Eversource is demanding a national environmental group take down a study that suggests they unfairly withheld natural gas capacity and inflated electric rates – but the Environmental Defense Fund is standing by its research.
The group's October study said New England electric customers paid $3.6 billion extra between 2013 and 2016, because Eversource and Connecticut-based Avangrid habitually bought up natural gas pipeline capacity they didn't end up needing.
The study says this practice, while legal, "artificially limits gas supply to the region and drives up gas and electricity prices."
“While the studied behavior may have been within the two firms’ contractual rights, the significant impacts in both the gas and electricity markets show the need to consider improvements to market design and regulation as these two energy markets become increasingly interlinked,” the study’s authors, made up of academics and EDF economists, wrote.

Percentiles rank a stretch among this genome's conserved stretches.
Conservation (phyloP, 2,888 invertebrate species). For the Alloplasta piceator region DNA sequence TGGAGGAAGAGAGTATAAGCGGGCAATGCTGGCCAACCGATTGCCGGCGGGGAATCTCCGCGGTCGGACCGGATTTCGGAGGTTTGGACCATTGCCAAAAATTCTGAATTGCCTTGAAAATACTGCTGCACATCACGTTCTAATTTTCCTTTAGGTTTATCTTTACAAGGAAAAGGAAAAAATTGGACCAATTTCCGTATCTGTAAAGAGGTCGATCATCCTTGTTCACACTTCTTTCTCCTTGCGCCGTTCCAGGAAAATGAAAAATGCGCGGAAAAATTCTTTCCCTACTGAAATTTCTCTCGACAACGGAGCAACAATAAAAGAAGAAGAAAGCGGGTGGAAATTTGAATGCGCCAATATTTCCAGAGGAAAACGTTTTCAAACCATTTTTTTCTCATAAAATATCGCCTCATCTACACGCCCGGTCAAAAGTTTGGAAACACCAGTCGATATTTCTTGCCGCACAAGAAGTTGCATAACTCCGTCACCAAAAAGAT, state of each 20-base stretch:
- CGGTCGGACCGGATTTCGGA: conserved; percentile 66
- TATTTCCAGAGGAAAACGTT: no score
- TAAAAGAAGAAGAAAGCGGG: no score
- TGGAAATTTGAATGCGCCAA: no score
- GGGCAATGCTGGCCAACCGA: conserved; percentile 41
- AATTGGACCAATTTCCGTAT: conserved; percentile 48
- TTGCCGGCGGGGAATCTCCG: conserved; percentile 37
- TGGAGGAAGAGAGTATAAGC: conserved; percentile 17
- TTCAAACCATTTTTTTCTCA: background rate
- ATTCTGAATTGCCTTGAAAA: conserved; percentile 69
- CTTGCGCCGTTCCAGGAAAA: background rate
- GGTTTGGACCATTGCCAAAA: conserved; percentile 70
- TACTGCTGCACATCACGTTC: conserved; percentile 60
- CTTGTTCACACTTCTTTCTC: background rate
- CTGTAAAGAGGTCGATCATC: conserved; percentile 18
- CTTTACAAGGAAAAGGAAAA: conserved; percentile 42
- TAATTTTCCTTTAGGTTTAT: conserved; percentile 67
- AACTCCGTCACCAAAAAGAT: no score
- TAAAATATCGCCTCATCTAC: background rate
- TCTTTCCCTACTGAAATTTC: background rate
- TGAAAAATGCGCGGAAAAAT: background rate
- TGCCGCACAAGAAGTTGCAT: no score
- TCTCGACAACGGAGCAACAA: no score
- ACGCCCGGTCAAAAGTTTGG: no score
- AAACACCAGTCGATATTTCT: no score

Eversource called the study a “complete fabrication” when it was released. Now, they’ve sent a cease and desist letter to the EDF.
Martin Murray, a spokesman for Eversource, says they don't dispute that prices were volatile during the study period, especially during 2014’s “Polar Vortex.”
"What we are disputing is the false and very harmful claim that that was caused in large part by Eversource or others artificially constraining capacity,” he says.
He argues the volatility came from New England’s overstretched natural gas supply system, which Eversource argues must expand to meet demand. He also says higher gas prices don’t directly benefit the company’s bottom line.
Murray says the EDF report undermined public trust in the company, leaving customers and government officials questioning the intentions of Eversource practices.
In a statement, EDF spokesman Jon Coifman says their lawyers are reviewing Eversource's letter. He added, “We stand by the analysis and reject this obvious attempt to intimidate and chill legitimate public inquiry.”
Murray says Eversource has also retained legal counsel on the issue, and may take some further, unspecified action if the study isn’t taken down.